Simon is tight-lipped regarding the reasons for his appointment to the city of Kronstadt, but he has been loquacious enough concerning his youth and his duties in Rome. It is common knowledge that his he was born and spent most of his early years in the city of Nijmegen, although he preferred his family estate in the smaller town of Noordwijk, a well-known pilgrimage site dedicated to the famed Saint Jeroen. In later years, his family connections allowed him access to the best education available, for he is a graduate of the University of Bologna, and his studies took him even further still. Simon was ordained under the supervision of the late, venerable Cardinal Melior, who at the time served the pontiff as Camerlango of the Holy Roman Church. Melior was also cardinal-priest of the ancient Basilica of Saints John and Paul on the Caelian Hill, and as his deacon, the faithful young priest was responsible for its upkeep. He has been known to speak glowingly, wistfully, of the cardinal’s choir, and he has sought to emulate their grace by forming a choral at St. Emerich’s, the core of which is made of the orphans in his care.

As an assistant to the cardinal, and stationed in one of the oldest churches of Christendom, it would appear that Simon, at least at one time, was on the fast track to a great career in the church. It is all the more curious, then, that he was given an unlikely assignment to the edge of civilisation, and no few burgers have gossipped about it over the years.

Whatever the case for his arrival in Kronstadt, the archdeacon quickly set to putting the affairs of the local parishes in order. He is thought to have clashed a great deal with the older Father Samuel in the early years, but the creation of the orphanage that they jointly run appears to have settled whatever bad blood once stood between them. They have taken pains to see that all of the young orphans, boys and girls alike, have been given a trade as well as an education in the seven liberal arts. Simon also sought to organise the local parishes more effectively, ensuring that the woeful literacy of many of the village priests was rectified, and that they communicated with his office at regular intervals. This organisation has suffered since the Cuman attacks began, but it is still enviable by Transylvanian standards, particularly in the western and northern villages of the Burzenland.

In AD 1214, another purpose for the aforementioned orphanage became known to the vampires of Kronstadt. While hunting among the camp followers of Commander Theoderich’s expeditionary army, the Ventrue Ulrich von Wettin was hunted and staked by a young tailor named Valentinus. The clever fellow appeared to excel at feigning drunkeness in company with the other camp followers, and his act took in the hungry Ventrue. If not for the attentiveness of his retainers, the quick action of his coterie-mates, and the mortal hunter’s general ignorance of true Cainite nature, Sir Ulrich would likely have wound up suffering the Final Death. Worse yet, he may have fallen into the righteous clutches of Valentinus’ master — none other than Archdeacon Simon von Nijmegen.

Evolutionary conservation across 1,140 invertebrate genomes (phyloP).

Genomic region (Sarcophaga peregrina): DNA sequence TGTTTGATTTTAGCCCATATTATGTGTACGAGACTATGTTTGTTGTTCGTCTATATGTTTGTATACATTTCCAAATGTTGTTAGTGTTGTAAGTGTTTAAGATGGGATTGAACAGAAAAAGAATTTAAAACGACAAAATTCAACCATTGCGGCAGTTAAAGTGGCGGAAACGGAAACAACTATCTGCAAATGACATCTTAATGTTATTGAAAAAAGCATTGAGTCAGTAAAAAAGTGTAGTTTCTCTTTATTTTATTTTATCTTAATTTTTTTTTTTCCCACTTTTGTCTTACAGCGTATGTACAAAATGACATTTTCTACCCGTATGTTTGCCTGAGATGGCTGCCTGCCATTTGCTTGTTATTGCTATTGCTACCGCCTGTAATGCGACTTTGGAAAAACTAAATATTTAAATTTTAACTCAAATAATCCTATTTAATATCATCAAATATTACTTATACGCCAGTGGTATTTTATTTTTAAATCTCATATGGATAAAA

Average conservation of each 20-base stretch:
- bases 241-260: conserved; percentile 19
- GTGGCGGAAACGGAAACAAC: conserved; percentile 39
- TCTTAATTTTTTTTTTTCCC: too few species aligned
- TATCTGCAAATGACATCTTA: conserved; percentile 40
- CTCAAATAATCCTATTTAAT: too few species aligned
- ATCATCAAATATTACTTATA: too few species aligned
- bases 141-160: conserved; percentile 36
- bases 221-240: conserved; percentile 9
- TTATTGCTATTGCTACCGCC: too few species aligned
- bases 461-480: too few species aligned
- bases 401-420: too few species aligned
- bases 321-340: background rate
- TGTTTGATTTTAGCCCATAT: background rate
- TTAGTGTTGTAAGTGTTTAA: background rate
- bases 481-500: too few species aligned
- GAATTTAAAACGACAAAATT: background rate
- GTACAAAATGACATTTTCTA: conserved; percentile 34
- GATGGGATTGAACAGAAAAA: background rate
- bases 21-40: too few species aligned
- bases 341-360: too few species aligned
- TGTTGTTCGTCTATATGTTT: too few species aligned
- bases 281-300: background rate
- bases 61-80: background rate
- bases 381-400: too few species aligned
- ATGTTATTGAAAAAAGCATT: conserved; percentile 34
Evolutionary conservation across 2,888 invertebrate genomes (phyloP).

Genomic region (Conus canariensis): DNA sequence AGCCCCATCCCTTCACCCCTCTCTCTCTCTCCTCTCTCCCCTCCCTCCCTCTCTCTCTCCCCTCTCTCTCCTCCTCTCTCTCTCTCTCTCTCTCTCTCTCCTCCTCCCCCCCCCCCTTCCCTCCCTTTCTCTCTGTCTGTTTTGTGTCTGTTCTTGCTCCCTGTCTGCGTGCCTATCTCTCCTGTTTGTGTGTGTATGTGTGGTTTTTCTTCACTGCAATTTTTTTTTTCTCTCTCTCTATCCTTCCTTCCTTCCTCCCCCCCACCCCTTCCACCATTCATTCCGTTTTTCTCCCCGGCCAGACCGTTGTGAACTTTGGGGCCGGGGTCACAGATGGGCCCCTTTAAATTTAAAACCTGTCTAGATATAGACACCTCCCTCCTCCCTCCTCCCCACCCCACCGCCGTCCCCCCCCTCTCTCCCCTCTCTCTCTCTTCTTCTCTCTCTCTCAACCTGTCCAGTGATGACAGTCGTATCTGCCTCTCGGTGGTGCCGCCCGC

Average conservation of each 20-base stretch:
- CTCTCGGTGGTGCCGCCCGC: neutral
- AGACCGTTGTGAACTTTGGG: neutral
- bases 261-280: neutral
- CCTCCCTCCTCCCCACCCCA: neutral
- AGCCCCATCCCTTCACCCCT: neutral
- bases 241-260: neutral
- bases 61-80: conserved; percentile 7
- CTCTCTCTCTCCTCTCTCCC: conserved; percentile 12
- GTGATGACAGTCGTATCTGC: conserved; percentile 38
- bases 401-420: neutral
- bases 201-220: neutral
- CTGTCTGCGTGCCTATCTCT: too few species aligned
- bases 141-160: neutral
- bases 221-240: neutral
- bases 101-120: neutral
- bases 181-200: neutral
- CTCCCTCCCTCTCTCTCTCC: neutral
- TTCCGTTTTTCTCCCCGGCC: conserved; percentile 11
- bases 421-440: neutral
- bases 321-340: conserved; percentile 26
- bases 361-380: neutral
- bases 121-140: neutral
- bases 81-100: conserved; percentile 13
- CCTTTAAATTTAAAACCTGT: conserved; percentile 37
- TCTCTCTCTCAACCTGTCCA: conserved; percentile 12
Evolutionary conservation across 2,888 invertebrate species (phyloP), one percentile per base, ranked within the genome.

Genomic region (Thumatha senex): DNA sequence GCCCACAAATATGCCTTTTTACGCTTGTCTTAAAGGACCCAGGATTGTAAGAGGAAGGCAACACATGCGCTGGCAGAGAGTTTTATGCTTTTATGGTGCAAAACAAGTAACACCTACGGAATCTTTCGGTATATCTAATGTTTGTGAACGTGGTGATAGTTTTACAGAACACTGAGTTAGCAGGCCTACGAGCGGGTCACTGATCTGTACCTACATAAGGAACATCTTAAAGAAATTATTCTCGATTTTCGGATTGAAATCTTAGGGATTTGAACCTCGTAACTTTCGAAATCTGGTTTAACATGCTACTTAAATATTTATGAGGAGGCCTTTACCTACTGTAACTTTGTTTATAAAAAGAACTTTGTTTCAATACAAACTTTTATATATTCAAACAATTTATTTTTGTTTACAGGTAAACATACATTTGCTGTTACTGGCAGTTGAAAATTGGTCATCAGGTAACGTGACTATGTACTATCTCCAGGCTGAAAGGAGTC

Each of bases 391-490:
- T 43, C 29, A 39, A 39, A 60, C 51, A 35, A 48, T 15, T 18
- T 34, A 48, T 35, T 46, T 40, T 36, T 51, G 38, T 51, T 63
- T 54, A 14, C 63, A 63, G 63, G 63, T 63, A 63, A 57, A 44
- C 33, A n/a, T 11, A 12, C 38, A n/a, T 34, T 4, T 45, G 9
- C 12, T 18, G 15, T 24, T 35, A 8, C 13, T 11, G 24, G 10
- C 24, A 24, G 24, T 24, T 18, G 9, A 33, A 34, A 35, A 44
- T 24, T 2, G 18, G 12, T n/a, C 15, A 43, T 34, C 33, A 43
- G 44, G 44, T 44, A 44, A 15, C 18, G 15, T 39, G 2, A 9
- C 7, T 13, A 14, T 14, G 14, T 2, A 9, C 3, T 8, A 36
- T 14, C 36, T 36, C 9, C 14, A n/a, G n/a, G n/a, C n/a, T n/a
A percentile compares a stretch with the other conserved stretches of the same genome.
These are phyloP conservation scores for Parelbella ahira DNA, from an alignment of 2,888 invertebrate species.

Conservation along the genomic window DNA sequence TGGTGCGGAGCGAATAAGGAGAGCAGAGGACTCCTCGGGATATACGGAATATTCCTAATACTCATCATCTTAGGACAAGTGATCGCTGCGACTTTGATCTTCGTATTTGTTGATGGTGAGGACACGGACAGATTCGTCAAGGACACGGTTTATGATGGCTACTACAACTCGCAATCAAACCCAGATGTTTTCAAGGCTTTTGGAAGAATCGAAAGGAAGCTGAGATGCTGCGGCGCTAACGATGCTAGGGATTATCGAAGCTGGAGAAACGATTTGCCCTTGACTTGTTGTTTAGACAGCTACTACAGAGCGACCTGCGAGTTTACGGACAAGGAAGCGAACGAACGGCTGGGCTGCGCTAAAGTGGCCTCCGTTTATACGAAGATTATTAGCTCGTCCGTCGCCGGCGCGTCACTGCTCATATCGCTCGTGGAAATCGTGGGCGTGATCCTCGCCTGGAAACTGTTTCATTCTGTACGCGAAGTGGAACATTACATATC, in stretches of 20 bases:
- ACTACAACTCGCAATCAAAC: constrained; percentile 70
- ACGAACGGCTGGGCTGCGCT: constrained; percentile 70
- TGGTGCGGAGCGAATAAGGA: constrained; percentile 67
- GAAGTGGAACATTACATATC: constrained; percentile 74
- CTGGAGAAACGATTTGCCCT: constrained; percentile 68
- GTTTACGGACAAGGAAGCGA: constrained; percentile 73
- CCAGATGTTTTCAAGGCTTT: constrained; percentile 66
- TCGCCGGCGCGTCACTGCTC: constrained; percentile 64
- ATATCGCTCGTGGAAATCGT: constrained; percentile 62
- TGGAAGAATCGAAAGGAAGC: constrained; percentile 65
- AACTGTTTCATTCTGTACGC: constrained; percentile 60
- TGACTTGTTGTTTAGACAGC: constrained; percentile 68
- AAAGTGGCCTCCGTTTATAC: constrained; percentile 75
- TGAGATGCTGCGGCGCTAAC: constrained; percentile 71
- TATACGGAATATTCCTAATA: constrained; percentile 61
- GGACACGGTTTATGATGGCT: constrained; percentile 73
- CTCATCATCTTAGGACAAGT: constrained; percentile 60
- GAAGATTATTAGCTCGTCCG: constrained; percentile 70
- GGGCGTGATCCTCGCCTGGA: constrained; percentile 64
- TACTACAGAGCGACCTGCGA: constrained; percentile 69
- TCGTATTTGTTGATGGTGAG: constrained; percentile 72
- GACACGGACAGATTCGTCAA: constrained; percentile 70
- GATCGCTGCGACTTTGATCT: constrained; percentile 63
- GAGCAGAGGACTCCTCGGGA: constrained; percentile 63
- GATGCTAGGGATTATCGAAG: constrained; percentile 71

Even though he was rescued before such a fate could come to pass, the breach of the Sixth Tradition would have cost a vampire of lesser pedigree his existence. However, the childe of Hardestadt the Younger was instead shown mercy by his consanguineous uncle, Jürgen von Verden, and charged with “dealing with the archdeacon problem” by means of making amends.

In the months after the unfortunate encounter, the investigations of the Ashen Band have yielded the knowledge that Simon’s orphanage would appear to be a training ground for creating devout hunters. Moreover, the hooks of his private congregation, such as it is, are sunk very deeply indeed into numerous guilds, among a number of edlers and, most alarmingly of all, into the City Guard. The task of the coterie has been made no easier by the return of the archdeacon, his guard, and his hired Frisian mercenaries to Kronstadt. Apparently Commander Theoderich had managed to convince the archdeacon that his men would be of more use defending the city itself, and the man of God had humbly acquiesced to the wishes of the famed Teutonic officer. Luckily, ignorance has also worked in their favour, for the hunters do not yet realise that more than one vampire lairs in the city.

The Ashen Band continue to seek ways to neutralise Simon and his followers. Retainers and herd members have begun to infiltrate the wide social circles in which the archdeacon moves, with an eye towards gaining access to the masses he holds in his private chapel. Rumours have been seeded within the city that should lead the archdeacon into surmising that the “vampire of Kronstadt” yet survives, and he has been spotted in the land of Buzău, which is also plagued by many godless horrors in addition to the Cuman threat. With the promise of striking a blow against the monsters that haunt the Transylvanian night, mayhap the archdeacon and his warriors can be lured far from the city, into lands where dangers abound. And perhaps there, just perhaps, an arrow of Cuman manufacture might find its way into the back of this troublesome cleric…

Simon von Nijmegen

The Concord of Ashes Haligaunt